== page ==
Meditating Nurse

In the last blog we talked about compassion fatigue which is the emotional residue or strain of exposure to working with those suffering from the consequences of traumatic events. It differs slightly from burnout but can co-exist. Compassion Fatigue can occur due to exposure on one case or can be due to a “cumulative” level of trauma. Burnout is a cumulative process, marked by emotional exhaustion and withdrawal associated with increased workload and institutional stress, NOT trauma related.

Even Mother Teresa understood compassion fatigue and burnout as she would ensure a mandatory year off for her nuns, every 4-5 years to allow them to heal from the effects of their care-giving work. It would be nice if that policy could be adapted into the health care setting today as it may decrease the turnover and burnout rate that is influencing all areas of care today.

Sometimes it is difficult to spot job burnout, you may be feeling tired and deflated each day. The first way to combat burnout is to identify the risk related to it. The following factors may contribute to job burnout:

  • You have a heavy workload and work long hours
  • You struggle with work-life balance
  • You work in a helping profession, such as health care
  • You feel you have little or no control over your work

Job burnout is a special type of work-related stress, a state of physical or emotional exhaustion that also involves a sense of reduced accomplishment and loss of personal identity. Ask yourself these questions to identify if you have burnout symptoms:

  • Have you become cynical or critical at work?
  • Do you drag yourself to work and have trouble getting started?
  • Have you become irritable or impatient with co-workers, customers, or clients?
  • Do you lack the energy to be consistently productive?
  • Do you find it hard to concentrate?
  • Do you lack satisfaction from your achievements?
  • Do you feel disillusioned about your job?
  • Are you using food, drugs, or alcohol to feel better or to simply not feel?
  • Have your sleep habits changed?
  • Are you troubled by unexplained headaches, stomach or bowel problems, or other physical complaints?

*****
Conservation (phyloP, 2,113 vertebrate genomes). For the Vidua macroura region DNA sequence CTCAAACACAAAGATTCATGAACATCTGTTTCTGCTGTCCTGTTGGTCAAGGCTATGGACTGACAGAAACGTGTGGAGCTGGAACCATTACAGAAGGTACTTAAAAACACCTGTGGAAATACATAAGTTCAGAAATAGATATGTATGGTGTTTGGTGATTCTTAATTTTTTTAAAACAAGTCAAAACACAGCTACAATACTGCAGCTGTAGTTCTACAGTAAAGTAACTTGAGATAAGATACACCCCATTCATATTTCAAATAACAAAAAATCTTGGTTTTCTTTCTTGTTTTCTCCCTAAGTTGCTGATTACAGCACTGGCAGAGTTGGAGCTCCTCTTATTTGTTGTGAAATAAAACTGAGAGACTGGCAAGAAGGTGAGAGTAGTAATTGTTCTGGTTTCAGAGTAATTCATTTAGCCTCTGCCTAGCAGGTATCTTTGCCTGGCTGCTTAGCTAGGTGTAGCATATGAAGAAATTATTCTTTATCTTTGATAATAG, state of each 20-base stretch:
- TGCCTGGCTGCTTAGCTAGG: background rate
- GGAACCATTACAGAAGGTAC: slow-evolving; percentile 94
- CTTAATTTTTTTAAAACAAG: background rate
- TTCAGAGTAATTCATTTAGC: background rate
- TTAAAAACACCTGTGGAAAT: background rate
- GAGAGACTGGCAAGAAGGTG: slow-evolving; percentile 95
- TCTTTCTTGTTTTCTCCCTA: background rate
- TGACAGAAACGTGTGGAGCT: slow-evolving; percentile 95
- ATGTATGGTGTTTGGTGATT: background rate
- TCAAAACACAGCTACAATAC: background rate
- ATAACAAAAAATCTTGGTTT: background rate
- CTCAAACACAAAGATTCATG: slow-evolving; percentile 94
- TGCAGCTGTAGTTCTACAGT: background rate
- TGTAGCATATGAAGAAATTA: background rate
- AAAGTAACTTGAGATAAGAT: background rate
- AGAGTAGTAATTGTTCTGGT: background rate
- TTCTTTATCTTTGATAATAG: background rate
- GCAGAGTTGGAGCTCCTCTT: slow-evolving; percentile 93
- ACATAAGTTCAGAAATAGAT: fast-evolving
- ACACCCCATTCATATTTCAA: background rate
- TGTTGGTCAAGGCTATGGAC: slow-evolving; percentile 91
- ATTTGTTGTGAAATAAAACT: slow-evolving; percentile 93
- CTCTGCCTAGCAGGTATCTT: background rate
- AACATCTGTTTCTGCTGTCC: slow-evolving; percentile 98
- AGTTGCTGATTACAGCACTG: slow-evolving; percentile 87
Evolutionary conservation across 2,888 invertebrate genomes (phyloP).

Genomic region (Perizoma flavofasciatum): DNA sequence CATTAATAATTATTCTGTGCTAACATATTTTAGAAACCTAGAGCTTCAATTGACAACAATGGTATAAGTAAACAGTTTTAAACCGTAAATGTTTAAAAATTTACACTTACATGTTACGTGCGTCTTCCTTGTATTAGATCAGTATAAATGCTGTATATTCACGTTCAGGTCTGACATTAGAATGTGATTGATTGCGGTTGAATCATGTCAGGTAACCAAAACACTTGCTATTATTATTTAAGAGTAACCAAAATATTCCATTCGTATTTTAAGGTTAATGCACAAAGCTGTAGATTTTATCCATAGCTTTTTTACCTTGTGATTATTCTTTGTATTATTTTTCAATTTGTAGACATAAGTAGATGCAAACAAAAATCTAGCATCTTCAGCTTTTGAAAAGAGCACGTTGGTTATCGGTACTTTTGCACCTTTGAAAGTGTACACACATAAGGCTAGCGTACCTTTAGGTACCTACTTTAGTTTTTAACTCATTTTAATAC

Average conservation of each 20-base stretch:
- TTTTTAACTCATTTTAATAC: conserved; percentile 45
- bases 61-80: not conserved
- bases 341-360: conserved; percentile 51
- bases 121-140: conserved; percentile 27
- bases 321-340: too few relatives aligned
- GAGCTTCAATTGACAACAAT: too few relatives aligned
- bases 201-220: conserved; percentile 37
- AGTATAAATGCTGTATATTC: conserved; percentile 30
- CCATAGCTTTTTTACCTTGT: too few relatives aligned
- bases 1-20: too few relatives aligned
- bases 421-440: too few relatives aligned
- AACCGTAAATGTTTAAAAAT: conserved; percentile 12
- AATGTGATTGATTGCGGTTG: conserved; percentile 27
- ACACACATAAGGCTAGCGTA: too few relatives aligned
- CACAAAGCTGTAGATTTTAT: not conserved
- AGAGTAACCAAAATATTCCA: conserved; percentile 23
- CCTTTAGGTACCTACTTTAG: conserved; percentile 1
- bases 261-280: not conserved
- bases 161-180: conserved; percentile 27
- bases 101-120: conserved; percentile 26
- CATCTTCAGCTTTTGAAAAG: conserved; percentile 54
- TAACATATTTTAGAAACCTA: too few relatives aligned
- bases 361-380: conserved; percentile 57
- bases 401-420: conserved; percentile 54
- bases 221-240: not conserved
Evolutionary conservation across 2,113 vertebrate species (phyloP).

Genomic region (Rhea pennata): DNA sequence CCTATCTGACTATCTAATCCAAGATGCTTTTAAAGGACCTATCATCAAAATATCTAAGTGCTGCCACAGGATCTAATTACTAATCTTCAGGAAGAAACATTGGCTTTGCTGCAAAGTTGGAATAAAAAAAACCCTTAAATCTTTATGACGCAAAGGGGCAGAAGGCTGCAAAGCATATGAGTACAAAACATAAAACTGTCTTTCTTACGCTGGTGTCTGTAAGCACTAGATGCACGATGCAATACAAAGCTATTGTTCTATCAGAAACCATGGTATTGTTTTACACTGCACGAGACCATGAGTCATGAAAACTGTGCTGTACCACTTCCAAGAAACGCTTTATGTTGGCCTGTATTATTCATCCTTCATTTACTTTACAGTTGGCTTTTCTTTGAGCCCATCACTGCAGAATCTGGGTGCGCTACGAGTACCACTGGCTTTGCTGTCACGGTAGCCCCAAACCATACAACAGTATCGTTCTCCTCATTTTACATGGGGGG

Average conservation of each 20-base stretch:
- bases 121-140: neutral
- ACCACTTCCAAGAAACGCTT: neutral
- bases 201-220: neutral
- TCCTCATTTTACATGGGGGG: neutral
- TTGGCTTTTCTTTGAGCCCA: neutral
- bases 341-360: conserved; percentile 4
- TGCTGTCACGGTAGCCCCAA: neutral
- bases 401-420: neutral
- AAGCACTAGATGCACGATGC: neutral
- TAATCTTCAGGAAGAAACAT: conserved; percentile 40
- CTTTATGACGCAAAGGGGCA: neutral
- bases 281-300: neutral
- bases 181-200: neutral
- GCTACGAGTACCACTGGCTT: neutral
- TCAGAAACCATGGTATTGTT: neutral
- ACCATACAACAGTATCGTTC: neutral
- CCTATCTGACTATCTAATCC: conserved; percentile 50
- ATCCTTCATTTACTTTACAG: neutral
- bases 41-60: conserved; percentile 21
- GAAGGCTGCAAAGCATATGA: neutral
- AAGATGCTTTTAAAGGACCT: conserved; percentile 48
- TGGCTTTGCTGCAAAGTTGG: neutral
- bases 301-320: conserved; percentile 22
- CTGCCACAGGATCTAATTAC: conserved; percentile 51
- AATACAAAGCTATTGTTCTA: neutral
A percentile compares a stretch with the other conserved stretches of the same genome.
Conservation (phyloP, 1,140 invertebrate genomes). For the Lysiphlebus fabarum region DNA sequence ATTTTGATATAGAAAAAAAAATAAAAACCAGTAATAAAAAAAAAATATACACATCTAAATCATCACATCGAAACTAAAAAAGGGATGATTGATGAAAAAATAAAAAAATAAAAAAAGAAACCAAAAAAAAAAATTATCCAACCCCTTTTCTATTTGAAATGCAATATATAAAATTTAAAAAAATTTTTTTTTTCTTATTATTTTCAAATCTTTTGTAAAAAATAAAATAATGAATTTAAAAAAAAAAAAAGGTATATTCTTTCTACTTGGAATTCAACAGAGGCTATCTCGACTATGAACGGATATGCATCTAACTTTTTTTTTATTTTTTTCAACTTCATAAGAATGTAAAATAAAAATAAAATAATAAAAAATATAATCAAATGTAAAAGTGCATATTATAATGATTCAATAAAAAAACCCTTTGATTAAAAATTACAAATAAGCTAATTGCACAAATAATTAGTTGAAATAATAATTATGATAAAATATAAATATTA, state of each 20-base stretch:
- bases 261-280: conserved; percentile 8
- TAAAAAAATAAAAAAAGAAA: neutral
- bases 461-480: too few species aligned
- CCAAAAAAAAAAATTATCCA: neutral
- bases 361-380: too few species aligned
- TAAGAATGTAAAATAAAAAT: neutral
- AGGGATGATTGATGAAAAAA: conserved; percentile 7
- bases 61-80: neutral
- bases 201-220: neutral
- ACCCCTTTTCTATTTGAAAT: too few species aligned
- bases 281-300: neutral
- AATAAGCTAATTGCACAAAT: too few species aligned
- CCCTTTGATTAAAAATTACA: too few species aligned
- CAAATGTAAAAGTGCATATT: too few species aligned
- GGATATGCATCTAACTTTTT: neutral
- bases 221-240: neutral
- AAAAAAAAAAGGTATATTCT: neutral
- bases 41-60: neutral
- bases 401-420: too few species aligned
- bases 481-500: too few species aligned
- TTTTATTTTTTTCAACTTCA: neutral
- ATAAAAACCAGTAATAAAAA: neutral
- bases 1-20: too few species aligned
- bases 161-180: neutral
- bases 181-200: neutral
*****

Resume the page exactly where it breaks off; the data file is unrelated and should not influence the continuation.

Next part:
If you answered yes to any of these questions you may be experiencing job burnout and it can affect your overall health. Fatigue, insomnia, sadness, anger or irritability, alcohol abuse, heart disease, high blood pressure, type 2 diabetes and vulnerability to illness have all been linked to burnout.

Strategies to decrease job burnout start with communicating your concerns with your manager to try and find a solution or a better balance. Seek out the support of co-workers, family, and friends because the collaboration may help you cope and “vent.” Like our physical body, our mental health needs care too so explore programs that can help with stress such as yoga, meditation, or tai chi. Regular physical activity can help us deal better with stress. Sleep is also important as it restores and charges up your battery and helps protect your health. Finally, mindfulness which is the act of focusing on your breath flow and being intensely aware of what you’re sensing and feeling every moment. This practice involves facing situations and patients with openness, and without judgment.

This month we can start to find ways to show others we love them and find a way to show yourself some of that love. Don’t let burnout and compassion fatigue steal your job satisfaction and passion for caring.

Below are resources to learn more about recognizing, preventing, and overcoming burnout in the workplace.

Nurse Burnout: Everything you need to know about nurse burnout

Preventing Nurse Burnout Starts with Understanding Causes: Leaders can observe, identify signs

https://www.aspen.edu/altitude/what-is-nurse-burnout-and-how-do-i-manage-it/

https://www.stkate.edu/academics/healthcare-degrees/nurse-burnout

https://online.nursing.umich.edu/blog/how-leadership-skills-prevent-nursing-burnout/